Port ruins hoped to prove starting point of ancient maritime silk road
From：Xinhua Net Writer： Date：2017-03-10
Chinese archaeologists have begun the second-stage excavation of the ruins of a north China town, hoping to find more evidence for the argument that it is the starting point of the ancient maritime silk road.
The current excavation is also expected to unveil functions of the town as an important trade port during the Jin (1115-1234) and Yuan (1271-1368) dynasties in Chinese history, said Lei Jianhong, director of the research office for underwater archaeology under the Hebei Provincial Institute of Cultural Relics, on Wednesday.
The first-stage excavation of the site began in July 2016 and lasted for more than five months in a 300-square-meter excavation area in the port city of Huanghua, Hebei Province, with findings including 1,000-year-old architectural sites, ancient roads, and pieces of pottery and porcelain.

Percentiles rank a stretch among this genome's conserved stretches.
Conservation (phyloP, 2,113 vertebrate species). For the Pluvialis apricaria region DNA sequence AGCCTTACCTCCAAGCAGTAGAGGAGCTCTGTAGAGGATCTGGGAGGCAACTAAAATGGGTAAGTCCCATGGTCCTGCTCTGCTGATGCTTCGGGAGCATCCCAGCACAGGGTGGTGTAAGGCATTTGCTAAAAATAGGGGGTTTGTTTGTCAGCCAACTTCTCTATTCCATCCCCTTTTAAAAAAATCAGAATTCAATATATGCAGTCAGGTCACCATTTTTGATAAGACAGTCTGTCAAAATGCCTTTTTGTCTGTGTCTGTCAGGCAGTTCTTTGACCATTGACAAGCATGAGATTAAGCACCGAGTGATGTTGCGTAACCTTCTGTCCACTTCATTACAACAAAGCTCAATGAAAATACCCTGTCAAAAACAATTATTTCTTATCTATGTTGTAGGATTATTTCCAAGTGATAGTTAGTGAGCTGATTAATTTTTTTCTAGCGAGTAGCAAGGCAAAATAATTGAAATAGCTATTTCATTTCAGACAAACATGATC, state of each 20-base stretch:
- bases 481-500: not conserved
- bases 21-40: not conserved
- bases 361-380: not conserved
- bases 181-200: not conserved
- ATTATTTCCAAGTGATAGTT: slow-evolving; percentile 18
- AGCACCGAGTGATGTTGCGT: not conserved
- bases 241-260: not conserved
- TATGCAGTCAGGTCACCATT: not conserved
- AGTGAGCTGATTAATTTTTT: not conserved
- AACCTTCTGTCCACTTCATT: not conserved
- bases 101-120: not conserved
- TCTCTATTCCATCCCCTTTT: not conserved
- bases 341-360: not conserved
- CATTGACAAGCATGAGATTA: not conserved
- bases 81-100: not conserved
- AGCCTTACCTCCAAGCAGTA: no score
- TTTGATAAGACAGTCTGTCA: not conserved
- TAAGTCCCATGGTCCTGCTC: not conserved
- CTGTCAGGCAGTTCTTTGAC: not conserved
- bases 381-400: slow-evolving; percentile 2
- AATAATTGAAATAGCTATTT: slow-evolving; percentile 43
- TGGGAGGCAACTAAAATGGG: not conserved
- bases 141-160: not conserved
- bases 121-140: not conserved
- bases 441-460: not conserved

Approved by the State Administration of Cultural Heritage and organized by the Hebei Provincial Institute of Cultural Relics, the ongoing excavation was jointly run by the State Underwater Cultural Heritage Protection Center and Huanghua City Museum.
Located in the southeast of Haifeng town ruins and about 400 meters from the first excavation, the new site covers 1,000 square meters.
Archaeologists said earlier studies showed that there used to be an ancient river, a coal-ash layer, and marks of human trampling, along with roads leading to the outside, indicating a flourishing ancient port.
"The ongoing excavation is to determine the functions of the port ruins' different zones," said Lei.
"Based on the findings of the first dig, the excavation will look into the details of how the ancient port operated and is expected to provide more proof that ancient Haifeng town was the north starting point of the maritime silk road," Lei added.
About 25 kilometers east of Huanghua, the Haifeng town ruins cover a total area of 2.28 million square meters as a national protected heritage site.
In four excavations since 2000, archaeologists found large amounts of porcelain featuring both southern and northern Chinese styles dating back to the Jin and Yuan dynasties, which showed that the Haifeng town ruins had served as a port for porcelain trade as early as the Jin Dynasty.